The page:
February. Way back when I began teaching, I hearted February as it gave me the opportunity to do veer from the tried and true and do some really creative things with my students. Because the student population at the Catholic school where I taught was 100% African American, we would celebrate Valentines Day as “I Love My Black Me Day”. My 7th and 8th graders wouldn’t have to wear uniforms and we’d have guest speakers on topics such as relationships, health, children in the civil rights movement, and sharing our talents. Throughout the school, the month would be filled with biographies, viewings of “Roots” and kente print. That was 15 years ago and thngs really haven’t changed.
Here on the blogosphere, I see White bloggers and journalists feel that it’s now safe to talk the lack of presence of Blacks (and other minorities) in YA literature. To be clear, there are Whites who keep this topic at the forefront, but not enough, not nearly enough. I’ve notice on the YALSA listserv, there has been a surge of people asking for books with Black characters. It often starts as the request for “urban books”, that nebulous term for “African American books”. The conversation becomes muddled and one or two will respond with straight up urban fiction, some will throw in Stephanie Perry Moore and Paul Volponi and sometimes there’s even 8th Grade Superzero and some Sarah Dessen. I often wonder why librarians can’t effectively describe exactly what they’re looking for on these listservs in terms of genre, setting, ethnicity, reader age…?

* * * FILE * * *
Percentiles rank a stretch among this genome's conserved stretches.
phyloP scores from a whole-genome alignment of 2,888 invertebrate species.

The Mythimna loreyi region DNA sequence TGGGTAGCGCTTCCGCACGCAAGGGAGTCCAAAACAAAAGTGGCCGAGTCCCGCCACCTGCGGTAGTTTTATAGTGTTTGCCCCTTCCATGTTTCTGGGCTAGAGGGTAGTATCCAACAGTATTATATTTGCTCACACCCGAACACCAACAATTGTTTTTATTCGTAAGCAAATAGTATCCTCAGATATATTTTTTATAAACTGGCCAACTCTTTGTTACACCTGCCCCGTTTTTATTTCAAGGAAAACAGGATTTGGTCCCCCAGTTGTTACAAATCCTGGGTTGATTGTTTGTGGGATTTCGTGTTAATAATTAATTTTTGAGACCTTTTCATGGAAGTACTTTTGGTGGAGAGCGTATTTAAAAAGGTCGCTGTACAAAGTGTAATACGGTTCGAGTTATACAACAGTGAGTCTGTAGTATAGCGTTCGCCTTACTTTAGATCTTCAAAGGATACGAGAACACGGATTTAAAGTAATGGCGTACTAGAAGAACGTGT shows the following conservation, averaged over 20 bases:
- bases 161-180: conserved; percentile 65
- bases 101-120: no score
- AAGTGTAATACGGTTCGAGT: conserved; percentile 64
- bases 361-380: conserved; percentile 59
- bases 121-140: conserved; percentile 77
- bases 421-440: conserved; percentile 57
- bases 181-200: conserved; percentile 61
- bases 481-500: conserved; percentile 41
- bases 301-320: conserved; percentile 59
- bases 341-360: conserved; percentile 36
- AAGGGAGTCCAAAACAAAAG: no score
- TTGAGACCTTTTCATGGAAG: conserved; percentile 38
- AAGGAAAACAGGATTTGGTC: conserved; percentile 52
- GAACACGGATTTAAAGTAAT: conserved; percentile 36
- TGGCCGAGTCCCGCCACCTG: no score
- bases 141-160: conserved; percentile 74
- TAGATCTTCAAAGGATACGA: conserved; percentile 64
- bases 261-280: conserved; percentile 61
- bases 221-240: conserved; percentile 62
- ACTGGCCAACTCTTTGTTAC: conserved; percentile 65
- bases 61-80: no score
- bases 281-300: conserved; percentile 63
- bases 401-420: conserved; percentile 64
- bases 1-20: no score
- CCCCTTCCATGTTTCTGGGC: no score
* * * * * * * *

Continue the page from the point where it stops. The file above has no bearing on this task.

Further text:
In responding to a recent request on a listserv, I created such a major faux pas!! Someone was looking for sources for African American YA books and well, of course I listed my own. I then mentioned Reading in Color and The HappyNappyBookseller and that was it. AHH!!!! Can you believe I forgot the BrownBookShelf and Miss Domino?? Then there’s Multiculturalism Rocks that promotes books of color, as well as Diversity in YA, PaperTigers. Fledgling and??? Who else am I forgetting that promotes books for teens and children of color? Since I dwell in the world of YA I know I’m missing children’s books blogs.
I’d be remiss in my duties of a promoter if I didn’t mention the thorough list Zetta Elliot compiled a while ago of African American YA speculative fiction books. I admit, this isn’t particularly my favorite genre, but when it comes to building imaginations and getting readers to wonder about possibilities, this is it. So, why aren’t there more books here?
I admit, I am doing special reading for February. I’m reading Bleeding Violets for our online discussion and I’m reading the Immortal Life of Henrietta Lacks for a discussion with my teachers. Are you reading anything special for Black History month?